While reinforcement learning (RL) has been successful in natural language processing (NLP) domains such as dialogue generation and text-based games, it typically faces the problem of sparse rewards that leads to slow or no convergence. Traditional methods that use text descriptions to extract only a state representation ignore the feedback inherently present in them. In text-based games, for example, descriptions like "Good Job! You ate the food}" indicate progress, and descriptions like "You entered a new room" indicate exploration. Positive and negative cues like these can be converted to rewards through sentiment analysis. This technique converts the sparse reward problem into a dense one, which is easier to solve. Furthermore, this can enable reinforcement learning without rewards, in which the agent learns entirely from these intrinsic sentiment rewards. This framework is similar to intrinsic motivation, where the environment does not necessarily provide the rewards, but the agent analyzes and realizes them by itself. We find that providing dense rewards in text-based games using sentiment analysis improves performance under some conditions.

* Work in progress 

Indonesian Social Media Sentiment Analysis With Sarcasm Detection

May 12, 2015
Edwin Lunando, Ayu Purwarianti

Sarcasm is considered one of the most difficult problem in sentiment analysis. In our ob-servation on Indonesian social media, for cer-tain topics, people tend to criticize something using sarcasm. Here, we proposed two additional features to detect sarcasm after a common sentiment analysis is conducted. The features are the negativity information and the number of interjection words. We also employed translated SentiWordNet in the sentiment classification. All the classifications were conducted with machine learning algorithms. The experimental results showed that the additional features are quite effective in the sarcasm detection.

* 4 pages; 3 figures 

Sentiment Polarity Detection for Software Development

Sep 25, 2017
Fabio Calefato, Filippo Lanubile, Federico Maiorano, Nicole Novielli

The role of sentiment analysis is increasingly emerging to study software developers' emotions by mining crowd-generated content within social software engineering tools. However, off-the-shelf sentiment analysis tools have been trained on non-technical domains and general-purpose social media, thus resulting in misclassifications of technical jargon and problem reports. Here, we present Senti4SD, a classifier specifically trained to support sentiment analysis in developers' communication channels. Senti4SD is trained and validated using a gold standard of Stack Overflow questions, answers, and comments manually annotated for sentiment polarity. It exploits a suite of both lexicon- and keyword-based features, as well as semantic features based on word embedding. With respect to a mainstream off-the-shelf tool, which we use as a baseline, Senti4SD reduces the misclassifications of neutral and positive posts as emotionally negative. To encourage replications, we release a lab package including the classifier, the word embedding space, and the gold standard with annotation guidelines.

* Empirical Software Engineering, June 2018, Volume 23, Issue 3, pp 1352 - 1382 
* Cite as: Calefato, F., Lanubile, F., Maiorano, F., Novielli N. Empir Software Eng (2017). Full-text view-only version here:, Empir Software Eng (2017)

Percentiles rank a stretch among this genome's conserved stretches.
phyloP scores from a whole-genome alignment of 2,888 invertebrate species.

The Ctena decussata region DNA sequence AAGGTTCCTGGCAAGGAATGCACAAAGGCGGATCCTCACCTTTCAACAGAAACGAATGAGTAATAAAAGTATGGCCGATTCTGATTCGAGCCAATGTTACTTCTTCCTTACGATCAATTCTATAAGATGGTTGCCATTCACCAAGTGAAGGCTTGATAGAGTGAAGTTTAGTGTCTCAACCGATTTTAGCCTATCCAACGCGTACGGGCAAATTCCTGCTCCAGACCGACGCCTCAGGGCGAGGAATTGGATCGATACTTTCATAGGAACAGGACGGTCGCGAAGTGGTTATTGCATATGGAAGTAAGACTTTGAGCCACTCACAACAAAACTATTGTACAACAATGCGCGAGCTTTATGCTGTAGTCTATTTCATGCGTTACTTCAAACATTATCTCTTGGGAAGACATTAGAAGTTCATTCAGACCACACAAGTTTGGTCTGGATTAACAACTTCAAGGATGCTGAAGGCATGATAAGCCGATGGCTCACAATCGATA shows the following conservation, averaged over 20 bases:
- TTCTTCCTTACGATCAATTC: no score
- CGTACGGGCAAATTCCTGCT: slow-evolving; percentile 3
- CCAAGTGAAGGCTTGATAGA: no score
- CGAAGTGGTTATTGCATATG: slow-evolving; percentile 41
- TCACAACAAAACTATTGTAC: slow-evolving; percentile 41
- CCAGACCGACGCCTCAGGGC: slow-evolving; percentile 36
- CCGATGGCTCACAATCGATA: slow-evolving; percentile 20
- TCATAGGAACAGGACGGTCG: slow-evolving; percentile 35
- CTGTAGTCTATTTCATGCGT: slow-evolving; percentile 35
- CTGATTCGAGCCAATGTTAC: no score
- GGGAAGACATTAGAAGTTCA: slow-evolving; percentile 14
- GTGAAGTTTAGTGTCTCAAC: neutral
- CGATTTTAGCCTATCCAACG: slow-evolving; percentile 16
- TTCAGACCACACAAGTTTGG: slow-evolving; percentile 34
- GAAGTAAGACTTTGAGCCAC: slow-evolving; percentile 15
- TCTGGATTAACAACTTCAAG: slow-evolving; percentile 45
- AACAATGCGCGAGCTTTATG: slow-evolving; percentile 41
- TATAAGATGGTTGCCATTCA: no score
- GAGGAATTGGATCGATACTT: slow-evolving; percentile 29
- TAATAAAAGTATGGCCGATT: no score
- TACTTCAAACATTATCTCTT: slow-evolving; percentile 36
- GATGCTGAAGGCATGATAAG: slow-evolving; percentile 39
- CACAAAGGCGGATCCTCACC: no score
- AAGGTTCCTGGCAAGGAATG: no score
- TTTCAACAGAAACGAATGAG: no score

Performance Investigation of Feature Selection Methods

Sep 16, 2013
Anuj sharma, Shubhamoy Dey

Sentiment analysis or opinion mining has become an open research domain after proliferation of Internet and Web 2.0 social media. People express their attitudes and opinions on social media including blogs, discussion forums, tweets, etc. and, sentiment analysis concerns about detecting and extracting sentiment or opinion from online text. Sentiment based text classification is different from topical text classification since it involves discrimination based on expressed opinion on a topic. Feature selection is significant for sentiment analysis as the opinionated text may have high dimensions, which can adversely affect the performance of sentiment analysis classifier. This paper explores applicability of feature selection methods for sentiment analysis and investigates their performance for classification in term of recall, precision and accuracy. Five feature selection methods (Document Frequency, Information Gain, Gain Ratio, Chi Squared, and Relief-F) and three popular sentiment feature lexicons (HM, GI and Opinion Lexicon) are investigated on movie reviews corpus with a size of 2000 documents. The experimental results show that Information Gain gave consistent results and Gain Ratio performs overall best for sentimental feature selection while sentiment lexicons gave poor performance. Furthermore, we found that performance of the classifier depends on appropriate number of representative feature selected from text.

* 6 pages 

A Statistical Parsing Framework for Sentiment Classification

Mar 05, 2015
Li Dong, Furu Wei, Shujie Liu, Ming Zhou, Ke Xu

We present a statistical parsing framework for sentence-level sentiment classification in this article. Unlike previous works that employ syntactic parsing results for sentiment analysis, we develop a statistical parser to directly analyze the sentiment structure of a sentence. We show that complicated phenomena in sentiment analysis (e.g., negation, intensification, and contrast) can be handled the same as simple and straightforward sentiment expressions in a unified and probabilistic way. We formulate the sentiment grammar upon Context-Free Grammars (CFGs), and provide a formal description of the sentiment parsing framework. We develop the parsing model to obtain possible sentiment parse trees for a sentence, from which the polarity model is proposed to derive the sentiment strength and polarity, and the ranking model is dedicated to selecting the best sentiment tree. We train the parser directly from examples of sentences annotated only with sentiment polarity labels but without any syntactic annotations or polarity annotations of constituents within sentences. Therefore we can obtain training data easily. In particular, we train a sentiment parser, s.parser, from a large amount of review sentences with users' ratings as rough sentiment polarity labels. Extensive experiments on existing benchmark datasets show significant improvements over baseline sentiment classification approaches.

* Accepted by Computational Linguistics